Big on Charm
The lion’s share of sales of the burgeoning sports-utility vehicle market may escape the Peugeot 3008; but it remains a solid option for buyers looking to add a bit of ‘joie de vivre’ to their daily commute.
I guess we can stop referring to the exponential growth of the SUV market, and how it solidly, and consistently, outperforms just about every other segment in the market. Sedans, and even standard hatches, are being replaced by ever more options in the small-, medium-, and large SUV market. Not to mention what the stats look like when crossover numbers are added to the mix as well.
WHAT IT IS
While the SUV story is mostly a tale of success, the not-so-newbie at the medium-sized end of the spectrum, the Peugeot 3008, consistently struggles to translate its unique approach to the SUV into bums in driver seats. It’s baffling when considering its attractive design and contemporary interior that positively bristles with tech. But, save for rival brand, Renault, South Africans still seem to scoff at the idea of driving French.
There is a lot to like about the 3008. The large cabin is positively luxurious and, unsurprisingly, well appointed. Almost all buttons and controls are customisable to suit the particular tastes of the driver, and the compact steering wheel – a Peugeot trademark – creates the impression that you’re driving a substantially sportier car. Granted, some may find the odd positioning of the wheel a little disconcerting (one peeks over the wheel to see the instrumentation, instead of through it), but this added to the car’s overall flair for me.
Speaking of flair, the Peugeot i-Cockpit system adds sensory stimulation to the driving experience with smart interior lighting, subtle scenting options, and front seat massage functions in our Allure test model. Adding to the feeling of sportiness, modulated engine sound is pumped into the cabin via the speakers when driving in Sport mode.
Seats are supportive and very comfortable, and legroom does not disappoint regardless of where you’re sitting. There are numerous stowage bins and boxes, and boot space of 591 litres (1,670 litres with seats folded away) beats its direct competitors’ hands down.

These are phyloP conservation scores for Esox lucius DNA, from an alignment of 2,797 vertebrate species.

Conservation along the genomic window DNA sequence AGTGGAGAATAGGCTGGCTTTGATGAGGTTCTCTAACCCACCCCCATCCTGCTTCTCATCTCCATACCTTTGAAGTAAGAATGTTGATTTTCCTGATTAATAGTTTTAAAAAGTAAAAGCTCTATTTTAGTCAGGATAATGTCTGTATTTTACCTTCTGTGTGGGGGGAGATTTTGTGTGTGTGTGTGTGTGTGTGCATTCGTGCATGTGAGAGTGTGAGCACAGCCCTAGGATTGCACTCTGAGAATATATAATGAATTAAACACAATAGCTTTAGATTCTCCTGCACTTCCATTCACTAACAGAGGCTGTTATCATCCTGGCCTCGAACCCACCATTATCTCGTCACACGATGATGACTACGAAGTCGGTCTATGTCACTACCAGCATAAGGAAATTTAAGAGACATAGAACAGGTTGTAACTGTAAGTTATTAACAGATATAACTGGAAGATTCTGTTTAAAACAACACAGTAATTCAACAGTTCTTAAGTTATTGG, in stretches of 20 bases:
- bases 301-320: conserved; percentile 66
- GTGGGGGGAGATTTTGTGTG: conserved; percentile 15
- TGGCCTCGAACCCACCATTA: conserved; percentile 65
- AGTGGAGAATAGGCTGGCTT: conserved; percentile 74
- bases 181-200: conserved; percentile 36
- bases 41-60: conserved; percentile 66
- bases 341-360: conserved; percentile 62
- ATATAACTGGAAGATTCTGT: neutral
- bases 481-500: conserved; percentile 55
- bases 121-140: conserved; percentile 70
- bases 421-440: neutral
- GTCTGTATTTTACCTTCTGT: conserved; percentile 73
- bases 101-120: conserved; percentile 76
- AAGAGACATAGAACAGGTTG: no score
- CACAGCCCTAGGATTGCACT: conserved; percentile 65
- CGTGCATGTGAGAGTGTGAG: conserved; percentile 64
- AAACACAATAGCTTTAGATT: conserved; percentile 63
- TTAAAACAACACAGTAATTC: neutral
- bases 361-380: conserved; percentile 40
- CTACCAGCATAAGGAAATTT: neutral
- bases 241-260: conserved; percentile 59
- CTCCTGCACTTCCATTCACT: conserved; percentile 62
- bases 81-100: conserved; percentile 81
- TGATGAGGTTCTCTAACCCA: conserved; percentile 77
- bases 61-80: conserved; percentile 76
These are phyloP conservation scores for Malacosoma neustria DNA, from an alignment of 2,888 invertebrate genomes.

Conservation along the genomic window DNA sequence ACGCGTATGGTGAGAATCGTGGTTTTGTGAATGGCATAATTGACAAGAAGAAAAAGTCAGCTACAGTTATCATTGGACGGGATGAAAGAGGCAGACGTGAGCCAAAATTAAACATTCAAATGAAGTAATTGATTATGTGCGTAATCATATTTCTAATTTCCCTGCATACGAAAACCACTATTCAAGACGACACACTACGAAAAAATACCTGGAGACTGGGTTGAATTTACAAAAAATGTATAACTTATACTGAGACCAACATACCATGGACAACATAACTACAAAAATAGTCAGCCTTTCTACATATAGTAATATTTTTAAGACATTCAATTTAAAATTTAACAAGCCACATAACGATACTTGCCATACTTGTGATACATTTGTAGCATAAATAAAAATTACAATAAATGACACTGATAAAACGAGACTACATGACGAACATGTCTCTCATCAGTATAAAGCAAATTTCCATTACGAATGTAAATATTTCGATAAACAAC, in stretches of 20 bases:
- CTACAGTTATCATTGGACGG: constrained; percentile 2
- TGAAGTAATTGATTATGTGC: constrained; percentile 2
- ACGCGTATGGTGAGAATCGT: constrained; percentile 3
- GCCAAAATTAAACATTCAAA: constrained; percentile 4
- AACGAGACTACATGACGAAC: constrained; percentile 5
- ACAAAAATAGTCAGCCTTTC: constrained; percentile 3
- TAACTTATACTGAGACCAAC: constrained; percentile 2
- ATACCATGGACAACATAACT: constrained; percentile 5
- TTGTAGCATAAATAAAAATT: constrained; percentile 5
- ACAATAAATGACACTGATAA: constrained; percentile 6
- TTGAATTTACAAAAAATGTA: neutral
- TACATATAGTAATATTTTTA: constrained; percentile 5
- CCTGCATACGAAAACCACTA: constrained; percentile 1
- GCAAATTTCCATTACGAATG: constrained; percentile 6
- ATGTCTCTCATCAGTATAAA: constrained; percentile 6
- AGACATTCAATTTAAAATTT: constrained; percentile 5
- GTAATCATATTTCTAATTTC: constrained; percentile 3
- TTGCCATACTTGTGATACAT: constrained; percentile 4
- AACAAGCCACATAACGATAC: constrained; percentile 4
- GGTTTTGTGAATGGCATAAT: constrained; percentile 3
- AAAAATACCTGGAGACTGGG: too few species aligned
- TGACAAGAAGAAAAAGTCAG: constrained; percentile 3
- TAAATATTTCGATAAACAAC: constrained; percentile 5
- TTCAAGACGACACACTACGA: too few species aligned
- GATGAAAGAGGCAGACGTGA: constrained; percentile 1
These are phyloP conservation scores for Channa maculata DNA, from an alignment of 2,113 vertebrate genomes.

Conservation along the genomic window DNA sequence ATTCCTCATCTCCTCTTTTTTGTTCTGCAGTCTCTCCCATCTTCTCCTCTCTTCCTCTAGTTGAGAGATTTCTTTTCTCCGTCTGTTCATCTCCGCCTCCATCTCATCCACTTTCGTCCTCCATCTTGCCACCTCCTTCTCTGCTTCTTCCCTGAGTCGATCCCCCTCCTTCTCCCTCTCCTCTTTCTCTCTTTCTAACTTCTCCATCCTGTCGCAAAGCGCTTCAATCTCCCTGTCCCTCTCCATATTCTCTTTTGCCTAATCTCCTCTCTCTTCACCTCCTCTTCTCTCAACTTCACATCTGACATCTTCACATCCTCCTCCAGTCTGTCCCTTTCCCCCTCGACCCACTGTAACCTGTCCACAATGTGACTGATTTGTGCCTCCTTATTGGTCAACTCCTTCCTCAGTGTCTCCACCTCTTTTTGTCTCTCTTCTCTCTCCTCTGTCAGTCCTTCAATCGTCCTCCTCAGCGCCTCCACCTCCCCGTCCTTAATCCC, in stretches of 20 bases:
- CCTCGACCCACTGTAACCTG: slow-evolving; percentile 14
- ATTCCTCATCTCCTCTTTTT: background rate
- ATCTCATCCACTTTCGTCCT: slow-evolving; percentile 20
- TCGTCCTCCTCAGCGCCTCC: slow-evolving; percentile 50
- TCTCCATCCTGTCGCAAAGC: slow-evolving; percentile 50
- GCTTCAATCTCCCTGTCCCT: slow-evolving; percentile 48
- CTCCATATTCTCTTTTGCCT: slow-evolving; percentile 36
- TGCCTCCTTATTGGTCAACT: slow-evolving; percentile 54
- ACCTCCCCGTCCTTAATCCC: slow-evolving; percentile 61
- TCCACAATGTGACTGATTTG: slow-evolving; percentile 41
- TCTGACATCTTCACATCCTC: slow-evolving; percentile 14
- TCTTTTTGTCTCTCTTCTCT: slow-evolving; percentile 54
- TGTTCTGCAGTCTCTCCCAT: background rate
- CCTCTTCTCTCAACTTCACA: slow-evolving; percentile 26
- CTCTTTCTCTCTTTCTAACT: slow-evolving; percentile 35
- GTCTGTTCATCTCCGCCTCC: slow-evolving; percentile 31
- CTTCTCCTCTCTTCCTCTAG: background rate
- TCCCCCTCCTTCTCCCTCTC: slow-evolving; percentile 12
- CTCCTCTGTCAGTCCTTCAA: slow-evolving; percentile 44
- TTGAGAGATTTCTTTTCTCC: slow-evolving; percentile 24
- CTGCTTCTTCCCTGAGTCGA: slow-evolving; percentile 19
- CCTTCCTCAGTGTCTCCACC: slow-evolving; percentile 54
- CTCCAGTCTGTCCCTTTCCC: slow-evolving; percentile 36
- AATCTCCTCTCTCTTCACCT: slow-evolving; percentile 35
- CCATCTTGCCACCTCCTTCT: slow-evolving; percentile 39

The 3008 undoubtedly has a tough time competing against established rivals, including the Nissan X-Trail, Kia Sportage, and Volkswagen Tiguan. But when it comes down to the numbers that matter, our 2.0HDi Allure tester fares quite well against its competition.
While there may be cheaper diesel-powered alternatives than the R491,000 of the 3008, none offer the same level of technology, standard comfort and safety features, and comparative power at the price. Coming closest to the mark is the Nissan X-Trail 1.6dCi at R501,500, with the Kia Sportage 2.0CRDi EX (R521,995) taking second place, and the VW Tiguan 2.0TDI Comfortline R-Line standing third in line at R526,450.
To be sure, the Peugeot holds itself in esteemed company, equalling or besting its rivals in most significant markers, including average fuel consumption (5.0 litres/100 km), maximum ground clearance (219 mm), and the zero to 100 km/h sprint (8.9 seconds).
The 3008 is a handsome creature that is beautifully put together with attention to detail visible both inside and out. Although a decent warranty (100,000 km) and service plan (60,000 km) are standard across the 3008 range, Peugeot should consider that its rivals offer better deals. Improving this offering alone will go a long way to finally beat the misguided perception that buying French in South Africa is a risk not worth taking.
Report by BERNIE HELLBERG JR | Images © PEUGEOT SOUTH AFRICA